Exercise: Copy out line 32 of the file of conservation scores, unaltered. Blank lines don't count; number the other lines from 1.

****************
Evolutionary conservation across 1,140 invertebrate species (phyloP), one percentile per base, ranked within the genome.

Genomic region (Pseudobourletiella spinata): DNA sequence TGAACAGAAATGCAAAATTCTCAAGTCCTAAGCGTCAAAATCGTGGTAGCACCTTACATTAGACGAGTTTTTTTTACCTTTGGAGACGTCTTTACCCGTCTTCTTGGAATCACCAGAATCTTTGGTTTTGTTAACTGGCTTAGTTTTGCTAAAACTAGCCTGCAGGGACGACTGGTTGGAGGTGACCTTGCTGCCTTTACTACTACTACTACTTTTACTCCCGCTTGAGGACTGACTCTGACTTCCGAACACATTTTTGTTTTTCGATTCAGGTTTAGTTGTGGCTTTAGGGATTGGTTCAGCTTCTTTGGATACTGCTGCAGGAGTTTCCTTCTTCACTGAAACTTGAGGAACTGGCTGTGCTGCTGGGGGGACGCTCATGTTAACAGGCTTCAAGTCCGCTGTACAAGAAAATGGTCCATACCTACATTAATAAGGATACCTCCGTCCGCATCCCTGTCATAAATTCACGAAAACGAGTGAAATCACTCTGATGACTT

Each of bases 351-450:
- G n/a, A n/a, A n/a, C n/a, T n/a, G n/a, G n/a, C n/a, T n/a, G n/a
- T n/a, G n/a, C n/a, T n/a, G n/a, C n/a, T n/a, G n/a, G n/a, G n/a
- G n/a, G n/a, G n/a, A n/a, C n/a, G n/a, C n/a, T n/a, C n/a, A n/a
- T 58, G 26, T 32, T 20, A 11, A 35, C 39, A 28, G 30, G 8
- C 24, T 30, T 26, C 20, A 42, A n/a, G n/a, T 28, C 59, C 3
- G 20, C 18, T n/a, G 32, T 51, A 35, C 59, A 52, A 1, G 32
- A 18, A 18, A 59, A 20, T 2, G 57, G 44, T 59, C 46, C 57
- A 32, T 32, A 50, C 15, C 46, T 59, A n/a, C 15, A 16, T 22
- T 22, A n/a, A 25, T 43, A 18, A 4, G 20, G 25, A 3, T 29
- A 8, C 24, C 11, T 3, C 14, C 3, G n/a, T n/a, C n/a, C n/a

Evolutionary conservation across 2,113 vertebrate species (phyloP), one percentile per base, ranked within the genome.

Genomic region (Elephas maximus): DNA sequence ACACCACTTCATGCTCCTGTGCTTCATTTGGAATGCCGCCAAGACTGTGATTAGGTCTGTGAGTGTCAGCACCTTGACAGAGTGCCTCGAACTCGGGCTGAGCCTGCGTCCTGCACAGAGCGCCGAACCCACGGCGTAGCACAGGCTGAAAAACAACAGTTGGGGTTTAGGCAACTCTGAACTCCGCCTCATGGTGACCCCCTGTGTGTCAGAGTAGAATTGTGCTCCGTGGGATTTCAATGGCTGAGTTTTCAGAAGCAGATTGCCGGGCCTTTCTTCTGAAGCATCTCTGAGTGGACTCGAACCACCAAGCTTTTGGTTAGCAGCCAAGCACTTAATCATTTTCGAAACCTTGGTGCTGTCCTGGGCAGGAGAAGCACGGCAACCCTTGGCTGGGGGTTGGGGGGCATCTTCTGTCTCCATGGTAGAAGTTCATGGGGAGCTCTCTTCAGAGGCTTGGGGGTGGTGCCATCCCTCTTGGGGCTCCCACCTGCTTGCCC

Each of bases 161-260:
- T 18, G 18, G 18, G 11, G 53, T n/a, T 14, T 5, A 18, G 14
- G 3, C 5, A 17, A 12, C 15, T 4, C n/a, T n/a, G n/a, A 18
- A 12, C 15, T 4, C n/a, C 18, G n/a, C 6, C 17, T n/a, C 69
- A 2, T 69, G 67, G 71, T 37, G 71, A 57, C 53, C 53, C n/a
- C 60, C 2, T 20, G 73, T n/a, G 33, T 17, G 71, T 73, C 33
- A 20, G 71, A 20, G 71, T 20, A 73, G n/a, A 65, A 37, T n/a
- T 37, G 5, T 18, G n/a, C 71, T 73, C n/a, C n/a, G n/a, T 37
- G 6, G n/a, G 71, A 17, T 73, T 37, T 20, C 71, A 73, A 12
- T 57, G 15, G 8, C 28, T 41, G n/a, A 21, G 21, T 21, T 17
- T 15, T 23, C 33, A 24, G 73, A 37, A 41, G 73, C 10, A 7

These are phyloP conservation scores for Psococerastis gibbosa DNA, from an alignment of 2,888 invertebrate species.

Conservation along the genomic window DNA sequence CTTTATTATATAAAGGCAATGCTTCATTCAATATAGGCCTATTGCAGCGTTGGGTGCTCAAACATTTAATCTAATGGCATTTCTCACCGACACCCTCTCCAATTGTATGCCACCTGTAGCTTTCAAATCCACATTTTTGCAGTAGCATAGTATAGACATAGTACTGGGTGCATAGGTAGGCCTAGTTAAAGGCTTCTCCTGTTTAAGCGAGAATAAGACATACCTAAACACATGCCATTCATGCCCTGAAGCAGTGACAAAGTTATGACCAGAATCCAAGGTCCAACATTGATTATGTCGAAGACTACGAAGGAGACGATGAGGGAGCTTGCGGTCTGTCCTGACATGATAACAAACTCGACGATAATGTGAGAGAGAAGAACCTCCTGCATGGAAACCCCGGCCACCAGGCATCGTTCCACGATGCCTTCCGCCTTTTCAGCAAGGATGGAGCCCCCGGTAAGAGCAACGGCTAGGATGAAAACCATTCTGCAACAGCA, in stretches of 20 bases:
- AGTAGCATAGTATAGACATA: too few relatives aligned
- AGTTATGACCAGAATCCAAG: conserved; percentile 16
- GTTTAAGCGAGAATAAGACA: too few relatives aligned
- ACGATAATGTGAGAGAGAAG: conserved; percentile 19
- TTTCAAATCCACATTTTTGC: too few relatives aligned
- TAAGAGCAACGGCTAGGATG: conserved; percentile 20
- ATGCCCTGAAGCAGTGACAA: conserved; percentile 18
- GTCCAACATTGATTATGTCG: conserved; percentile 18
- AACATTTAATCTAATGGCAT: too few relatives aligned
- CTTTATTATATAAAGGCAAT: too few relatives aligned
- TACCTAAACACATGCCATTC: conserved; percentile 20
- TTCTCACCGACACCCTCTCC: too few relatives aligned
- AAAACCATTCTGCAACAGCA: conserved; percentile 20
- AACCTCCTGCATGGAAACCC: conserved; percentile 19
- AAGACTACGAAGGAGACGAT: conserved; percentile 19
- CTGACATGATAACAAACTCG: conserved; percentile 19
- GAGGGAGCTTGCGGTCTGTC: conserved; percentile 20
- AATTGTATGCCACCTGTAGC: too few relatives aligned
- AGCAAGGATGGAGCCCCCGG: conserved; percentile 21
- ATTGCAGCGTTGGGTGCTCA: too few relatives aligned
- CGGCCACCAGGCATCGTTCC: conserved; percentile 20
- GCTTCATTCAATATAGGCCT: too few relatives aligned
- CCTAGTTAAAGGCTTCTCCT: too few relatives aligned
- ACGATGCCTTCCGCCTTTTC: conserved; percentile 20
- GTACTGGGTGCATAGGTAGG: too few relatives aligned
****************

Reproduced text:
- ACGATAATGTGAGAGAGAAG: conserved; percentile 19